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CANCELLED - Decolonise the Classroom workshop - MUNYARADZI MUSCHONGA: "Rhodes/Fees Must Fall Movements: The Struggle for a (South) African University and Imperatives for a Decolonized (Global) University"

When:Th 12-05-2022 16:00 - 18:00
Where:Collaboratory A, Harmonie building & Online

This event has been cancelled, but we are working on rescheduling it for a later date.

We are thrilled to have the opportunity to host Dr. Munyaradzi Mushonga at the RUG while he is in the Netherlands.

Dr. Mushonga will give a talk and lead a workshop entitled "Rhodes/Fees Must Fall Movements: The Struggle for a (South) African University and Imperatives for a Decolonized (Global) University".

The Westernised university in Africa, as a colonial crime scene, became an accessory to and complicit in the world systemic and global structural project of conquest – mainly the conquest of the ‘Restern’ world by the Western world. The university did not keep its innocence from the violent project of conquest of one by the other at a world scale. It is for these reasons that the university cannot be left out of the project to liberate those places, those peoples, and those existences that were conquered through violence, racial, gender and sexual dehumanization and epistemic theft.

It is in this nature of the university that we need to locate the genesis of the 2015/2016 Rhodes and Fees Must Fall movements in South Africa, movements which had and still have global reverberations. The RMF and FMF became struggles to free the university from Empire, signified by the statue of Cecil John Rhodes on the UCT campus. These were struggles to stop the packaging and selling of knowledge to only those that could afford it, and to restore the truth value of knowledge. These were struggles to ensure that higher education was not only for the Sons of Empire. These were decolonial and liberation battles that are still being fought, and that are going on.

In South Africa and Africa in particular, and at the planetary scale, the Rhodes and Fees Must Fall movements proved to be the seedbed for the resurgent and insurgent decolonisation of the 21st century. While the decolonization of the 20th century was largely a response to the physical empire and colonialism, that of the 21st century is a response to the resilient epistemic and metaphysical empire. I seek to read the Rhodes and Fees Must Fall movements as a clarion call for a truly (South) African university and a truly decolonized (global) university, as opposed to a university in Africa and to the global westernized university. A decolonized global university must be an intellectual ‘Pentecostal’ place where diverse and plural voices, bodies, spiritualties, sensibilities, languages, cultures, histories, knowledges and positionalities meet – a place of being different together (Steyn, 2021). Beyond the academy, the RMF and FMF movements can be used as a springboard to build re-membering and re-humanizing global coalitions that can disrupt and destitute the modern/colonial divide.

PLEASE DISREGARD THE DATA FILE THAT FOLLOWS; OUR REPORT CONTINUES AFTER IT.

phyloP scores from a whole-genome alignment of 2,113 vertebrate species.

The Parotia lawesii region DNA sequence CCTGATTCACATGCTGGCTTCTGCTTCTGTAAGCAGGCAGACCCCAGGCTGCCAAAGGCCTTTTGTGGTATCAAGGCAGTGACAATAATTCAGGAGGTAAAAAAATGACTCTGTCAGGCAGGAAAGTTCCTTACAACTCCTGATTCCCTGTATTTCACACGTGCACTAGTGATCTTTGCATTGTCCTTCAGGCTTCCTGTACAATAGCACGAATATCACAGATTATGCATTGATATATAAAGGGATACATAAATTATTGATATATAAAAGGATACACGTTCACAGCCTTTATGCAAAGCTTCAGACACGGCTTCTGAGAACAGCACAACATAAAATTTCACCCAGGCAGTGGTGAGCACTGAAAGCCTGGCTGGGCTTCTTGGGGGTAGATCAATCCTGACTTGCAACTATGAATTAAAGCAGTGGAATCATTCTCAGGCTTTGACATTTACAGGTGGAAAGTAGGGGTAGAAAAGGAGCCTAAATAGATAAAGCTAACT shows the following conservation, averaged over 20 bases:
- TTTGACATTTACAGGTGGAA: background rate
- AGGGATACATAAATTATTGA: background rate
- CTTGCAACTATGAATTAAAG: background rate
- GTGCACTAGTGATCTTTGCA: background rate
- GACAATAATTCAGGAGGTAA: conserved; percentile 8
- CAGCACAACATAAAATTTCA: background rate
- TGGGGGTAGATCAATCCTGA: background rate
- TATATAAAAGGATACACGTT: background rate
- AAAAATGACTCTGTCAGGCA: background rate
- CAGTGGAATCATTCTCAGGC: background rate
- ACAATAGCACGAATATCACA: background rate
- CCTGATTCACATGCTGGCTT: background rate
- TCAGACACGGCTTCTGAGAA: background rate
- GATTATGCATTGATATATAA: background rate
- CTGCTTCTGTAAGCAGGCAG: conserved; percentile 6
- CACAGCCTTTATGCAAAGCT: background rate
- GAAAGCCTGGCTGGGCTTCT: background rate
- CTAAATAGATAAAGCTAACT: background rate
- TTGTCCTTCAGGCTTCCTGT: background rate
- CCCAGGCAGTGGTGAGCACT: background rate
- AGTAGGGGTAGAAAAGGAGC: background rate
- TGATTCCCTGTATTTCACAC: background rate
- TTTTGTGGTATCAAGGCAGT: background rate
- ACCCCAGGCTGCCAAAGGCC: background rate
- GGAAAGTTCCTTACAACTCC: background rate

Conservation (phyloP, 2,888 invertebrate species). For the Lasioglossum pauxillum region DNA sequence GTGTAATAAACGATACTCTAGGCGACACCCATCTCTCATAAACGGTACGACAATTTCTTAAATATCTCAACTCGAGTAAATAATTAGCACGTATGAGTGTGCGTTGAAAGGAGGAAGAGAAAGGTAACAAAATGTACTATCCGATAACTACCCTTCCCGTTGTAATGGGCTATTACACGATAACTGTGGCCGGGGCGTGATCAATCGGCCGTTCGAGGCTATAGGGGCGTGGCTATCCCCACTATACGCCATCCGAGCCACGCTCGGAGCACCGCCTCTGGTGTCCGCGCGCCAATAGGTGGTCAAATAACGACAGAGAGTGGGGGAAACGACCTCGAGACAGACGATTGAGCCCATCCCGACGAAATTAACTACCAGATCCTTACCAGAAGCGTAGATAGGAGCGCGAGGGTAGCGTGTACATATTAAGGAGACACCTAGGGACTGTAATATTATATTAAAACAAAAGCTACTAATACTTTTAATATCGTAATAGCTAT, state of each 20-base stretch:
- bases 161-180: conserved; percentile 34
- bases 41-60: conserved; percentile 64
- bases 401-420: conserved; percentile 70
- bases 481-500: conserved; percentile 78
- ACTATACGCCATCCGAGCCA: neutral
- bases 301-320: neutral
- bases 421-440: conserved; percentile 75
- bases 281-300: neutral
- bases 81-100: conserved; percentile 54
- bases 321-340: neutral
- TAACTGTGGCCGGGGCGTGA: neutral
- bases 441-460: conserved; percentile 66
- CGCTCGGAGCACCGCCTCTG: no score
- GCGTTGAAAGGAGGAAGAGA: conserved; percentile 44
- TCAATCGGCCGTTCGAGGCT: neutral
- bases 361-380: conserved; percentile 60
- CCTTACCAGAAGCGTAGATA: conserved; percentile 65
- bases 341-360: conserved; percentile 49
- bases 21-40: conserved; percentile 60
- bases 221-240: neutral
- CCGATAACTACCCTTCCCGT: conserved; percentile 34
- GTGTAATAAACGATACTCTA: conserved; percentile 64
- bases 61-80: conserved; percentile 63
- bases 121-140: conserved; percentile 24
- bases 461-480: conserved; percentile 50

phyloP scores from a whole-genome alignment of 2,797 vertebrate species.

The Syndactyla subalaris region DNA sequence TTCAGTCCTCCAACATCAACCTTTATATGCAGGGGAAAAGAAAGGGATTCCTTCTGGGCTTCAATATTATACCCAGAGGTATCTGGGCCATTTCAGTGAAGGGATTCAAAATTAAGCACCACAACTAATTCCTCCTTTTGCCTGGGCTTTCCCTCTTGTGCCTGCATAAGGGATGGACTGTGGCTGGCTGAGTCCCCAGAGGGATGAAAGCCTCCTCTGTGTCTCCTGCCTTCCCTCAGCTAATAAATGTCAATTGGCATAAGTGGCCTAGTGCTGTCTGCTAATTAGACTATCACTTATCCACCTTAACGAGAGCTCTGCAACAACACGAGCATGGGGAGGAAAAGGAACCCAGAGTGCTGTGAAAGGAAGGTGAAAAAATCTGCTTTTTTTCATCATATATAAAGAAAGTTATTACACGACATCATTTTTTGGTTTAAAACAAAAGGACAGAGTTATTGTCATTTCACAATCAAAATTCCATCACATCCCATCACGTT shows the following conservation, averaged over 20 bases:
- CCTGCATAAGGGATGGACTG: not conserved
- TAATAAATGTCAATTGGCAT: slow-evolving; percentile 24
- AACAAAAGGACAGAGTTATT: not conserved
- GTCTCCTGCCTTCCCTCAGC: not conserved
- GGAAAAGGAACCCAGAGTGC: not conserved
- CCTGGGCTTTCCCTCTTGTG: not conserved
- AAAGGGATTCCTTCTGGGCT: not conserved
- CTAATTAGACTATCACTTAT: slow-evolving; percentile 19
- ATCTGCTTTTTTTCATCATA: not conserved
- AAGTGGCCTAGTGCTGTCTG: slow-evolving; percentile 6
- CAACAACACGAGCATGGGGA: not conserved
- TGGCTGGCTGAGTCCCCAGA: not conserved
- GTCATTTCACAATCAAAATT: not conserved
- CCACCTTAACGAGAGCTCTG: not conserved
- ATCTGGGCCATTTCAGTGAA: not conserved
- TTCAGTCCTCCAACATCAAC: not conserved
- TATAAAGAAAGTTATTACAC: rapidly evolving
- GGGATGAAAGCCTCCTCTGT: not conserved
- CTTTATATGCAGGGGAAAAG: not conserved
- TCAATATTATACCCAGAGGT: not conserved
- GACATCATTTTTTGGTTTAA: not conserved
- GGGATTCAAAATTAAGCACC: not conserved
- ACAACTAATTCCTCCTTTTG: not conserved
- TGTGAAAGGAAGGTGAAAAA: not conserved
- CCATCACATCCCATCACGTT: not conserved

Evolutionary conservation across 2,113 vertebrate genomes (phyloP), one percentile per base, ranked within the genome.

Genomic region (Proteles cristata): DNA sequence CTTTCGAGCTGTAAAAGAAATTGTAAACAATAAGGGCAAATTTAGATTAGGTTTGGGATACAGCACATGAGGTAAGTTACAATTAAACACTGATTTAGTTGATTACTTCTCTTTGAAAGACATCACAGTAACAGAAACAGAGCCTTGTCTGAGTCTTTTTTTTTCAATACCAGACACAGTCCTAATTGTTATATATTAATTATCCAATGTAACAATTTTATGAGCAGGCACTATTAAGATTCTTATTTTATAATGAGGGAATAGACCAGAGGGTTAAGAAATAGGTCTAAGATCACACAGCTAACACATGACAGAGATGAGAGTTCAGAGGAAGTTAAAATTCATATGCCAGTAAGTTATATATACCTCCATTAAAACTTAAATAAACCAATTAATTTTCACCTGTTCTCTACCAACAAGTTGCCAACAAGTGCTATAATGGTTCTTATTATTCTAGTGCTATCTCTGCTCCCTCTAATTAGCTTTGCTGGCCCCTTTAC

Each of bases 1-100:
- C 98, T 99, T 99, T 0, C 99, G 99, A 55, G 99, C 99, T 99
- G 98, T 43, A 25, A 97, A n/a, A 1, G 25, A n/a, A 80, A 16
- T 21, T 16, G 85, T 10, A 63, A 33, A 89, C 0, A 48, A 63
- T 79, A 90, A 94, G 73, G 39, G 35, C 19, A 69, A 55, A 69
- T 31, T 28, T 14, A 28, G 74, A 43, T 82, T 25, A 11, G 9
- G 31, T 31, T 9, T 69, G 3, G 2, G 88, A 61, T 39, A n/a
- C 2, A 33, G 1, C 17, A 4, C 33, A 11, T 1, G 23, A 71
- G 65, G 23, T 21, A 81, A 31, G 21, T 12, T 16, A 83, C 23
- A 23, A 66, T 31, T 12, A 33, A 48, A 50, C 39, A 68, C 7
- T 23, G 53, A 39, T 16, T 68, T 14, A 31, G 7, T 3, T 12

About the speaker

Munyaradzi Mushonga (PhD) is a Senior Lecturer and Programme Director for Africa Studies in the Centre for Gender and Africa Studies at the University of the Free State, RSA. He is an interdisciplinary decolonial researcher who enjoys operating at the margins. He has published several peer-reviewed and accredited book chapters and journal articles cutting across the fields of history, Africa studies, postcolonial studies, decolonial studies, and higher education studies.

Dr. Mushonga is currently involved in two externally and two internally funded research projects namely (a) The Border, the ‘Bantustans’ and the Rainbow Nation: a contradictory mix of discreteness and continuity in the oral histories of transnational communities in the borderlands of Lesotho/South Africa (PI); (b) The Humanities and the decolonial challenge: a comparative study of the University of the Free State, University of the Western Cape, and Sol Plaatje University (PI); (c) The Border, the ‘Bantustan’ and the Rainbow Nation: a contradictory mix of discreteness and continuity in the oral histories of the Joe Gqabi District in the Eastern Cape Province of South Africa (PI); and (d) Re-humanizing the medical profession: a case for accessible vocabularies for maternal and child health, infectious and non-communicable diseases in South Africa (co-researcher).